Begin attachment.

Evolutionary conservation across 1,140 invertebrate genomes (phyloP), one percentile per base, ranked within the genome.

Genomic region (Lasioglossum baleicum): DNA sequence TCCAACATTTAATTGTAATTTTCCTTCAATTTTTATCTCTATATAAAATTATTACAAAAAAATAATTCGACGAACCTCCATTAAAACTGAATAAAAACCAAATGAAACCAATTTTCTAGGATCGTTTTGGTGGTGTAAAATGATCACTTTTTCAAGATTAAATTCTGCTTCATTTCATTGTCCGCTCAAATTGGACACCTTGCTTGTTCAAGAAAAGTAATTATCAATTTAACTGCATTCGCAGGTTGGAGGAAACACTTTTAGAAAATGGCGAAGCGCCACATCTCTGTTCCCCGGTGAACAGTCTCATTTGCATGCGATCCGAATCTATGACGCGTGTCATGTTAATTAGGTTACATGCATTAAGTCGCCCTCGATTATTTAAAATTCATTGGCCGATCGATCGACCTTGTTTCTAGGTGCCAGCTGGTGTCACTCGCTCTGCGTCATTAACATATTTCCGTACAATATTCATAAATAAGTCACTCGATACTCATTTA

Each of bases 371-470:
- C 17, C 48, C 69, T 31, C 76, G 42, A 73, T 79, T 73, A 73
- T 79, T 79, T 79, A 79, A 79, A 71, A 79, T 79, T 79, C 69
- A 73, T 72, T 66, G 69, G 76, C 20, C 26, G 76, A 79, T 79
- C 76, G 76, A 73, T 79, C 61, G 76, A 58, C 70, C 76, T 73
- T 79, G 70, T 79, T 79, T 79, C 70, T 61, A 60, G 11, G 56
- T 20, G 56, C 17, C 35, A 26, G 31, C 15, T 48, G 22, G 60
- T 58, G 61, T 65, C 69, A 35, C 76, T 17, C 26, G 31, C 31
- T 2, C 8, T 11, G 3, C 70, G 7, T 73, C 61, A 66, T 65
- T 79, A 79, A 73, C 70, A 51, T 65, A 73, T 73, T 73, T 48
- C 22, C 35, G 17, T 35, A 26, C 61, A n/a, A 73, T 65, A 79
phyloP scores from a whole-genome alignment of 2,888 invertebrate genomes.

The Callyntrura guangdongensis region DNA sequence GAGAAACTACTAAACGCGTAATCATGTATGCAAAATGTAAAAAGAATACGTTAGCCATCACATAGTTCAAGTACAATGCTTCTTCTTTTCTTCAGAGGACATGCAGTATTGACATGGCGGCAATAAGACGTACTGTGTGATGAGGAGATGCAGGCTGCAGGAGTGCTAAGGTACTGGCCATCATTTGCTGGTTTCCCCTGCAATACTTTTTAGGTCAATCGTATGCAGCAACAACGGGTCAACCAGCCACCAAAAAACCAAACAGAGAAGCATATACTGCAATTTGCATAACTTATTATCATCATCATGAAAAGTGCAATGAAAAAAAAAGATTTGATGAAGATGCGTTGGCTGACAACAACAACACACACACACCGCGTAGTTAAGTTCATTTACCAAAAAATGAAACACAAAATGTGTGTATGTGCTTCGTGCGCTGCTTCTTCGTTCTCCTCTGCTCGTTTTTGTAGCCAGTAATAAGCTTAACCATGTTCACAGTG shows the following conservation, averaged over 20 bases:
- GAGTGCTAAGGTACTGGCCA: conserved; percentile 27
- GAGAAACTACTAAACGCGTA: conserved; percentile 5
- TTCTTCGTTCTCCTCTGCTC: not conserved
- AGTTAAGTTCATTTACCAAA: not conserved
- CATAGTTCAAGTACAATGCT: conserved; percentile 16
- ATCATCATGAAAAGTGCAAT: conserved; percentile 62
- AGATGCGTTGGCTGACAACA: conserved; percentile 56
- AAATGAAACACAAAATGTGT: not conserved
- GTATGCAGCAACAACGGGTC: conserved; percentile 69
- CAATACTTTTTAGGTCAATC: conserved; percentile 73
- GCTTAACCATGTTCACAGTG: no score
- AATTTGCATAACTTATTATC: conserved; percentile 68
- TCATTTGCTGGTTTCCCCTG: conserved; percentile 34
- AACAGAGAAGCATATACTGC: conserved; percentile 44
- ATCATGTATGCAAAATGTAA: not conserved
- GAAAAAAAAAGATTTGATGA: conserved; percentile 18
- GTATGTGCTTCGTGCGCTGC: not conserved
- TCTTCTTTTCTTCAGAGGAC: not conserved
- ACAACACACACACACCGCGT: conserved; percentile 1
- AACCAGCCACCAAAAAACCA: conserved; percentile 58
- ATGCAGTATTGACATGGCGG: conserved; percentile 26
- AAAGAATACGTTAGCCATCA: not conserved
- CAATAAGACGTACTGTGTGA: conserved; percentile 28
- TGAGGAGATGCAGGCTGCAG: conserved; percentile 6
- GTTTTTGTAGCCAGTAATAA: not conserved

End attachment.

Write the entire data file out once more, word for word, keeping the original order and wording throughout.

Evolutionary conservation across 1,140 invertebrate genomes (phyloP), one percentile per base, ranked within the genome.

Genomic region (Lasioglossum baleicum): DNA sequence TCCAACATTTAATTGTAATTTTCCTTCAATTTTTATCTCTATATAAAATTATTACAAAAAAATAATTCGACGAACCTCCATTAAAACTGAATAAAAACCAAATGAAACCAATTTTCTAGGATCGTTTTGGTGGTGTAAAATGATCACTTTTTCAAGATTAAATTCTGCTTCATTTCATTGTCCGCTCAAATTGGACACCTTGCTTGTTCAAGAAAAGTAATTATCAATTTAACTGCATTCGCAGGTTGGAGGAAACACTTTTAGAAAATGGCGAAGCGCCACATCTCTGTTCCCCGGTGAACAGTCTCATTTGCATGCGATCCGAATCTATGACGCGTGTCATGTTAATTAGGTTACATGCATTAAGTCGCCCTCGATTATTTAAAATTCATTGGCCGATCGATCGACCTTGTTTCTAGGTGCCAGCTGGTGTCACTCGCTCTGCGTCATTAACATATTTCCGTACAATATTCATAAATAAGTCACTCGATACTCATTTA

Each of bases 371-470:
- C 17, C 48, C 69, T 31, C 76, G 42, A 73, T 79, T 73, A 73
- T 79, T 79, T 79, A 79, A 79, A 71, A 79, T 79, T 79, C 69
- A 73, T 72, T 66, G 69, G 76, C 20, C 26, G 76, A 79, T 79
- C 76, G 76, A 73, T 79, C 61, G 76, A 58, C 70, C 76, T 73
- T 79, G 70, T 79, T 79, T 79, C 70, T 61, A 60, G 11, G 56
- T 20, G 56, C 17, C 35, A 26, G 31, C 15, T 48, G 22, G 60
- T 58, G 61, T 65, C 69, A 35, C 76, T 17, C 26, G 31, C 31
- T 2, C 8, T 11, G 3, C 70, G 7, T 73, C 61, A 66, T 65
- T 79, A 79, A 73, C 70, A 51, T 65, A 73, T 73, T 73, T 48
- C 22, C 35, G 17, T 35, A 26, C 61, A n/a, A 73, T 65, A 79
phyloP scores from a whole-genome alignment of 2,888 invertebrate genomes.

The Callyntrura guangdongensis region DNA sequence GAGAAACTACTAAACGCGTAATCATGTATGCAAAATGTAAAAAGAATACGTTAGCCATCACATAGTTCAAGTACAATGCTTCTTCTTTTCTTCAGAGGACATGCAGTATTGACATGGCGGCAATAAGACGTACTGTGTGATGAGGAGATGCAGGCTGCAGGAGTGCTAAGGTACTGGCCATCATTTGCTGGTTTCCCCTGCAATACTTTTTAGGTCAATCGTATGCAGCAACAACGGGTCAACCAGCCACCAAAAAACCAAACAGAGAAGCATATACTGCAATTTGCATAACTTATTATCATCATCATGAAAAGTGCAATGAAAAAAAAAGATTTGATGAAGATGCGTTGGCTGACAACAACAACACACACACACCGCGTAGTTAAGTTCATTTACCAAAAAATGAAACACAAAATGTGTGTATGTGCTTCGTGCGCTGCTTCTTCGTTCTCCTCTGCTCGTTTTTGTAGCCAGTAATAAGCTTAACCATGTTCACAGTG shows the following conservation, averaged over 20 bases:
- GAGTGCTAAGGTACTGGCCA: conserved; percentile 27
- GAGAAACTACTAAACGCGTA: conserved; percentile 5
- TTCTTCGTTCTCCTCTGCTC: not conserved
- AGTTAAGTTCATTTACCAAA: not conserved
- CATAGTTCAAGTACAATGCT: conserved; percentile 16
- ATCATCATGAAAAGTGCAAT: conserved; percentile 62
- AGATGCGTTGGCTGACAACA: conserved; percentile 56
- AAATGAAACACAAAATGTGT: not conserved
- GTATGCAGCAACAACGGGTC: conserved; percentile 69
- CAATACTTTTTAGGTCAATC: conserved; percentile 73
- GCTTAACCATGTTCACAGTG: no score
- AATTTGCATAACTTATTATC: conserved; percentile 68
- TCATTTGCTGGTTTCCCCTG: conserved; percentile 34
- AACAGAGAAGCATATACTGC: conserved; percentile 44
- ATCATGTATGCAAAATGTAA: not conserved
- GAAAAAAAAAGATTTGATGA: conserved; percentile 18
- GTATGTGCTTCGTGCGCTGC: not conserved
- TCTTCTTTTCTTCAGAGGAC: not conserved
- ACAACACACACACACCGCGT: conserved; percentile 1
- AACCAGCCACCAAAAAACCA: conserved; percentile 58
- ATGCAGTATTGACATGGCGG: conserved; percentile 26
- AAAGAATACGTTAGCCATCA: not conserved
- CAATAAGACGTACTGTGTGA: conserved; percentile 28
- TGAGGAGATGCAGGCTGCAG: conserved; percentile 6
- GTTTTTGTAGCCAGTAATAA: not conserved